It’s easy to spoil a good thing.


Such an occurrence would have gone down a lot better in the ‘old’ overhead isometric view. One could always argue that the character simply missed the kid, since nobody actually saw the crosshair in the middle of an irritating little face before the shot was fired. In such situations, we didn’t really know the details of what happened, we made them up to our liking, perhaps without even realizing it, and perhaps there was a good reason for that approach. The level of plausibility that those older games achieved might not have been possible without engaging a player’s imagination to the extent that they did.

Unfortunately, Bethesda did not get this. They went into it ready to cut corners with things like immortal NPC’s and they did not make sure to dial down the general craziness to make up for the change in perspective; they actually kicked it up quite a notch. The ridiculous weapons, the funny music, the wacky characters, and the silly societies made the wasteland a world where anything was possible because it was a crazy funland, a world that is now impossible to take seriously.

New Vegas – the “more ‘Fallout”  first person Fallout.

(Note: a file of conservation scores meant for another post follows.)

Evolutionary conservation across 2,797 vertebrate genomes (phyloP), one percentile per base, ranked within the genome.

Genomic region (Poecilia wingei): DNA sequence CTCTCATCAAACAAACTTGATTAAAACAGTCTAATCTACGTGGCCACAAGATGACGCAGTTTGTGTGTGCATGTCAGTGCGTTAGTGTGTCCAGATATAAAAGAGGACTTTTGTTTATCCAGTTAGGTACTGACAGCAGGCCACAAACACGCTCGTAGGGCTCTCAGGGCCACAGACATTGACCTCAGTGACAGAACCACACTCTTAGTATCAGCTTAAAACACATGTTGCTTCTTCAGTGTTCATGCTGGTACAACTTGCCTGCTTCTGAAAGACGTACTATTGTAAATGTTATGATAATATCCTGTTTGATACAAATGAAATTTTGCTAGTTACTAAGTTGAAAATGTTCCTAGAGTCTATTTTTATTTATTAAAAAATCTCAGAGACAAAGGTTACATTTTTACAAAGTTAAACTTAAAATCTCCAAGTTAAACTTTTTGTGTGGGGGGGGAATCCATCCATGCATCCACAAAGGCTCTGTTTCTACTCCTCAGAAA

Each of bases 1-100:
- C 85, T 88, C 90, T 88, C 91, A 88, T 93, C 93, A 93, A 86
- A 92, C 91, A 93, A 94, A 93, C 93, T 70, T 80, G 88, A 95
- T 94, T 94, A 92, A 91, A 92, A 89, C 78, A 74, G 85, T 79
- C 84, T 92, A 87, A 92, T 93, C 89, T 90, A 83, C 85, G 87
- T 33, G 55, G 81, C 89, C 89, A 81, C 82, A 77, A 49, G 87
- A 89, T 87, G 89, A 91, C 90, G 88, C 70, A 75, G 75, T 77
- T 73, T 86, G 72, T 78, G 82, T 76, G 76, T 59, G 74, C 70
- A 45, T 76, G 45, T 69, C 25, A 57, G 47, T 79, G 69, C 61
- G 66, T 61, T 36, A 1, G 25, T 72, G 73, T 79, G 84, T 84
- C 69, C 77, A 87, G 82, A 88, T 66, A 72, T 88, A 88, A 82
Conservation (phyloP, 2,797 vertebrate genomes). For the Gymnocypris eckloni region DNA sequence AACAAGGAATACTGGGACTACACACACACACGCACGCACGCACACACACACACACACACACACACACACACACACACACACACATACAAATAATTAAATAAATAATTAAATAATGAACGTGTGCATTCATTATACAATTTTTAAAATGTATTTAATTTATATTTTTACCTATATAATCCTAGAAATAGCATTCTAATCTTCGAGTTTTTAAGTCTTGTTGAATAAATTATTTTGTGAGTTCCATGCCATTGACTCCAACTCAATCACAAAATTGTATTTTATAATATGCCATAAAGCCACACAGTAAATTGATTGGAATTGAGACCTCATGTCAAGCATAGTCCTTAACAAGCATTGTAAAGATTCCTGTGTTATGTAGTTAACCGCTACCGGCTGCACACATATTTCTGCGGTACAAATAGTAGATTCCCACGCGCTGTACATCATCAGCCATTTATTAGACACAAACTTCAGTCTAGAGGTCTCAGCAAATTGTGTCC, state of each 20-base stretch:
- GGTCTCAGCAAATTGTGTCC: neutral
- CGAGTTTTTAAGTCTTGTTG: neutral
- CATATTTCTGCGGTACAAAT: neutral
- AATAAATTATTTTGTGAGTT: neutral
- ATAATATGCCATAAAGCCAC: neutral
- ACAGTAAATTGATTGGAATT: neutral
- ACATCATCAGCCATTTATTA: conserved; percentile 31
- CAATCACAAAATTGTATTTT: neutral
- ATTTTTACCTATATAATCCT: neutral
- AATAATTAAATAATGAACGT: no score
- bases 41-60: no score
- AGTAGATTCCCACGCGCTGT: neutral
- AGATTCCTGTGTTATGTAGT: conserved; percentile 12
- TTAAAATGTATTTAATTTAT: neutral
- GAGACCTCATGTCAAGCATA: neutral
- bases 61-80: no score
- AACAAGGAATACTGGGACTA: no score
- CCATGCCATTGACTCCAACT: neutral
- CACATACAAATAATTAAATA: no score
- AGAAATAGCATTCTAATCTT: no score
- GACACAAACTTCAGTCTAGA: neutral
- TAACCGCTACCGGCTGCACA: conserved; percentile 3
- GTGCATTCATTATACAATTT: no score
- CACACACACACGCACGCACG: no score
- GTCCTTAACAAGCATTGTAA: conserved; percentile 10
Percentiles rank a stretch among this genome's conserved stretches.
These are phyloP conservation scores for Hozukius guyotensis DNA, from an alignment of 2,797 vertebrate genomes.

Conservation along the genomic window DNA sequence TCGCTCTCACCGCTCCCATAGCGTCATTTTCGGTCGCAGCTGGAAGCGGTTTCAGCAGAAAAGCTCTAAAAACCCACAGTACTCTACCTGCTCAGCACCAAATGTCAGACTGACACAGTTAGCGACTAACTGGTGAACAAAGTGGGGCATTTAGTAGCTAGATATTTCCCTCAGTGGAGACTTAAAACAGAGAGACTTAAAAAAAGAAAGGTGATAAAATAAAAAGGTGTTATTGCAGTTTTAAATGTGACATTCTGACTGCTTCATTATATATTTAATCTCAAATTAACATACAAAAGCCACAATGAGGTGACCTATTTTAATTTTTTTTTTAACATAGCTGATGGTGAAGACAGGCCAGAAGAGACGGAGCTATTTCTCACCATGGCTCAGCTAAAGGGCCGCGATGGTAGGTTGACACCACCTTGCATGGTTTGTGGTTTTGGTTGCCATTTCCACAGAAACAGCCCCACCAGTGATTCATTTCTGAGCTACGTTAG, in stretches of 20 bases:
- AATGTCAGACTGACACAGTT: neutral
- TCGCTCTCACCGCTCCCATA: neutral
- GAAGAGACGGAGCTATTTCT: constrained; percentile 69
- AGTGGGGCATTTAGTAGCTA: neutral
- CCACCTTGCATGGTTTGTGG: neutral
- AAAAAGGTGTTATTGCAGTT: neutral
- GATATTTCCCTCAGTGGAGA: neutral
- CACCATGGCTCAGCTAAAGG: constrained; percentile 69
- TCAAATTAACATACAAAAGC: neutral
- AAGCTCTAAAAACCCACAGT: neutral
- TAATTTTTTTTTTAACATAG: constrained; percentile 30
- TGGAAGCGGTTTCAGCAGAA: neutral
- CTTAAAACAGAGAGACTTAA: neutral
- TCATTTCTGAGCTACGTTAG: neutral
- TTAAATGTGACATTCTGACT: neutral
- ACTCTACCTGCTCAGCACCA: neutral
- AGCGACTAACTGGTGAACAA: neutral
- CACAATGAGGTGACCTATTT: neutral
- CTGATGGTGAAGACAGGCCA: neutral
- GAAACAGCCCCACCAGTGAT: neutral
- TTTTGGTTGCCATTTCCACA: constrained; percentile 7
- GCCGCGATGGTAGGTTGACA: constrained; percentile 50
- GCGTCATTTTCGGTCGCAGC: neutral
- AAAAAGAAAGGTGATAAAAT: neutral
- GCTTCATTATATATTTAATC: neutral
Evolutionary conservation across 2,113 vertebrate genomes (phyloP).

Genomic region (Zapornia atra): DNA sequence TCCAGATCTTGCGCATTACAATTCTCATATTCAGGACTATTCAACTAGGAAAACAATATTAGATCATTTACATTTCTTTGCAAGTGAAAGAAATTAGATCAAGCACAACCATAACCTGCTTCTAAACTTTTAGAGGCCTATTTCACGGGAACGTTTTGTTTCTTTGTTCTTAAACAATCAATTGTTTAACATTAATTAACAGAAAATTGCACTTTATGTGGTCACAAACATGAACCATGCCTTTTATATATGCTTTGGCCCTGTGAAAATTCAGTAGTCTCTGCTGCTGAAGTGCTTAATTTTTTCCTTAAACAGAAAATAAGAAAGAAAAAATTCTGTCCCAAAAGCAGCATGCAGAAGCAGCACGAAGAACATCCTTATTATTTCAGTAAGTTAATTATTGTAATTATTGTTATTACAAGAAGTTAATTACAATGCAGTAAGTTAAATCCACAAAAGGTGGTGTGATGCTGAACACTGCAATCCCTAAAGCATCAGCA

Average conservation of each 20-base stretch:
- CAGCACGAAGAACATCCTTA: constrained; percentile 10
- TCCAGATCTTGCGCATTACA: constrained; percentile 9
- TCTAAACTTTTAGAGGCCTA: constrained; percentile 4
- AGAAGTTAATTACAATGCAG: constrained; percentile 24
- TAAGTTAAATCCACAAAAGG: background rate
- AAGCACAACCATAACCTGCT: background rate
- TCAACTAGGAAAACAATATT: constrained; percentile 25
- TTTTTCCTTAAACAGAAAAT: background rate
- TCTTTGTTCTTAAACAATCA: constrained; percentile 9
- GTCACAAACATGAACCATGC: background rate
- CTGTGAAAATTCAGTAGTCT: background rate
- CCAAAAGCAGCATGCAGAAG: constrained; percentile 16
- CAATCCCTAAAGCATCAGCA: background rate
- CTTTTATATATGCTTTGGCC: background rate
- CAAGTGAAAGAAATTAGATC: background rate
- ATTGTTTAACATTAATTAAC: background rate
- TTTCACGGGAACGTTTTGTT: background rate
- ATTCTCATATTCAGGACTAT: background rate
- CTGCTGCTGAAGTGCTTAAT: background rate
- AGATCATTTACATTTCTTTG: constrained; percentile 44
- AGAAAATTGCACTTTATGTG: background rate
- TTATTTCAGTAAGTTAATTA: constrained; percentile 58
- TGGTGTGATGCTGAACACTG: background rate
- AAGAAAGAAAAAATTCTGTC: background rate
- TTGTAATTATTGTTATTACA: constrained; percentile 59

Despite taking things back to the West coast, dialing down on exploding nuclear cars, bombarding us with references to the first two games and even playing the original soundtrack, New Vegas just couldn’t bring back the setting either because Obsidian would have had to redo and outdo Fallout yet again. Since they had to build on Bethesda’s Fallout 3 (in a limited time), they had to reference its setting  to cater to the new expectations, and they definitely had to keep it an open-world first person game, where attention to detail just cannot be all inclusive, if only for the obvious technical reasons, now or in the near future.

Even for those most “Fallout-y” of moments that New Vegas was able to achieve, it couldn’t erase our knowledge that we are in a world where stabbing someone in the face detaches a limb and shooting a nuclear bomb at a guy makes him rub his side and yell “what was that for?!” And I realize that the new-found massive fanbase loves the setting of Fallout 3 and there is nothing wrong with that, guys. What is a shame is that the old setting no longer exists, and it was worth keeping. Unfortunately, as long as Fallout remains the series that it has become, you will have to take my word on that.

On to Part 3


2 comments on “Breaking Up With Fallout. Part 2

  1. […] On to Part 2 You might enjoy :Breaking Up With Fallout. Part 3 Breaking Up With Fallout. Part 2 The Potential Good and Bad of Valve's Steam Box 5 Things You Never Noticed In Your Favorite Games. Right? 5 Executions From History That Are Too Gruesome for Video Games Tags: fallout […]